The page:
We were browsing through Polish Classic Recipes, by Laura and Peter Zeranski, the other day when we were looking for new ideas for dinner, and this recipe stood out. We occasionally make our version of pasta and poppy seeds, but ours is just that: pasta, a bit of butter, and poppy seeds. This one promised more. It included raisins and honey. Interesting, right? We had to scratch up a batch to try.
Since we’ve made this dish, we modified the recipe from the original into what we think will be a better dish, and we’d really suggest our version. But, if you want to try the original, just increase the amount of raisins to a full cup, and the honey to 2 tablespoons.
Serves 2 as a main 4 as sides.
If you’re using vanilla extract, it should always be pure. Imitation flavoring lacks the nuances that real extract has. For the poppy seeds: we buy poppy seeds at Penzey’s Spices; they’re a better deal than the little jars at the grocery store. Fresh pasta isn’t so hard to make, and, if you haven’t tried it, you should. It’s the one thing we really recommend for improving your pasta dishes. Finally, the raisins: we use organic because grapes are a heavy user of pesticides, and organic raisins only cost about fifty cents more per pound than ordinary raisins.
Procedure in detail:
Soak poppy seeds. We used a small measuring cup to hold the poppy seeds while they soaked, but any heatproof container will do. Place the seeds in your container and cover with boiling water. We suggest 3/4 of a cup, but the amount isn’t critical, just so the seeds are covered. Let the seeds stand 3 hours.
Drain poppy seeds. We set a coffee filter in a funnel to drain the seeds, but a clean, lightweight piece of cloth will do, also. Once drained, set aside.
Soak raisins. Place the raisins in a small heatproof bowl and cover with boiling water, about 3/4 of a cup. Let stand for about 30 minutes to plump a bit.
Drain raisins. Since raisins are larger than poppy seeds, you can use a colander to drain them. We just left the raisins in the colander while we cooked the pasta, knowing that we could drain the pasta over the raisins and the boiling water would reheat them a bit before adding to the main dish.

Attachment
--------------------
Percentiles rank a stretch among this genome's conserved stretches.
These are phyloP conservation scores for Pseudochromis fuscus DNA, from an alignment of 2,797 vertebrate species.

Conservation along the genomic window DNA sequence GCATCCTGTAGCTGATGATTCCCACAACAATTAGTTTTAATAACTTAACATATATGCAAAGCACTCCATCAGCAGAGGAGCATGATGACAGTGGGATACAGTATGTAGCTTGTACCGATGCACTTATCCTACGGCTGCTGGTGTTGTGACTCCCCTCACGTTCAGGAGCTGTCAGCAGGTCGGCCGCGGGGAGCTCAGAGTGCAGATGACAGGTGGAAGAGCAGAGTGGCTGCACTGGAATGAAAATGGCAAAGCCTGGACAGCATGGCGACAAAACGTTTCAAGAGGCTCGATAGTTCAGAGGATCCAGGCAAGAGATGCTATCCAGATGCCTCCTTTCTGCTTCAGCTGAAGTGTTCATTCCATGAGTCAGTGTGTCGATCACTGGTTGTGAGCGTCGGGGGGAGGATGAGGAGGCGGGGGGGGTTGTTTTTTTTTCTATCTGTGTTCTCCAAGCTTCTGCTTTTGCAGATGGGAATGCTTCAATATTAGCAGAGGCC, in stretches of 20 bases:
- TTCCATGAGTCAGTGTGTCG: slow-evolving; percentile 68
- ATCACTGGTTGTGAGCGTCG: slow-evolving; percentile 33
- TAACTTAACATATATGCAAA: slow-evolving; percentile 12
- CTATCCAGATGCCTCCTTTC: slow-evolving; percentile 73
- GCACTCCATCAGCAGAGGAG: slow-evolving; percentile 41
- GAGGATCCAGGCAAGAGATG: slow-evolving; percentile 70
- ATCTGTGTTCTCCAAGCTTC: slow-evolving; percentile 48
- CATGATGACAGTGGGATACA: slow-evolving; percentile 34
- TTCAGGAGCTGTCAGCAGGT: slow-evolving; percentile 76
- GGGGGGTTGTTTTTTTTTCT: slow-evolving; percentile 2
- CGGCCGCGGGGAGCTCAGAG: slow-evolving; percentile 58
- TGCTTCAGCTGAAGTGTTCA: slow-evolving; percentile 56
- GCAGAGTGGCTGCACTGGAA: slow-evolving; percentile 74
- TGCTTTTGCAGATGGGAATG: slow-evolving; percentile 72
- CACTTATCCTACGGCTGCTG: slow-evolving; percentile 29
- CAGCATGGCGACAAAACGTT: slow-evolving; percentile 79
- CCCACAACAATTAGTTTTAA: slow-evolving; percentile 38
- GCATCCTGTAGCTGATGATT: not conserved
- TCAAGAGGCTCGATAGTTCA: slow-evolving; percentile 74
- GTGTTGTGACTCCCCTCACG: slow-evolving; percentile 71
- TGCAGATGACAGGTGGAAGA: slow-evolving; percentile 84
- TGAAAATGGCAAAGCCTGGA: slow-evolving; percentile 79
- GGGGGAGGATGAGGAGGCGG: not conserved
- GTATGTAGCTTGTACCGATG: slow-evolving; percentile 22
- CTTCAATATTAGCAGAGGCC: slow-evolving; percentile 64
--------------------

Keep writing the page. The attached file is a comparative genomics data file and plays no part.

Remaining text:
Boil pasta. If you’re using fresh pasta, this will take just a minute or two, whereas dried pasta will probably take over 10 minutes. Keep the timing in mind as you do the next step while the pasta is boiling.
Heat poppy seeds. In a large skillet over medium heat, stir together the poppy seeds, honey, and vanilla extract. Keep stirring while the mixture comes to a simmer, about 3 minutes. If your pasta is not quite done at this stage, lower the heat to keep the poppy seeds warm.
Finish dish. Drain the pasta (over the raisins, if desired), and add pasta, raisins, and butter to the poppy seed mixture. Stir to coat, and continue stirring until the butter melts and everything is heated through, about 2 to 3 minutes.
We were disappointed in the original incarnation of this dish. Far, far too many raisins for the amount of pasta. We think that, if you use raisins in a savory dish (we think they’re under- utilized) they should play a supporting role, not be the star as they were in this dish. Same with the honey; using the original amount of honey called for made this dish too sweet, in our opinion, ruining a good dish. Our ingredients list represents what we think are better amounts. Also, soaking the poppy seeds seems like overkill. We’ve had poppy seeds over pasta without soaking, and we think that anyone would be hard-pressed to know the difference, so, if you’re pressed for time, just use them without soaking. We’ll give this dish three stars as is, but think that our changes should make it better.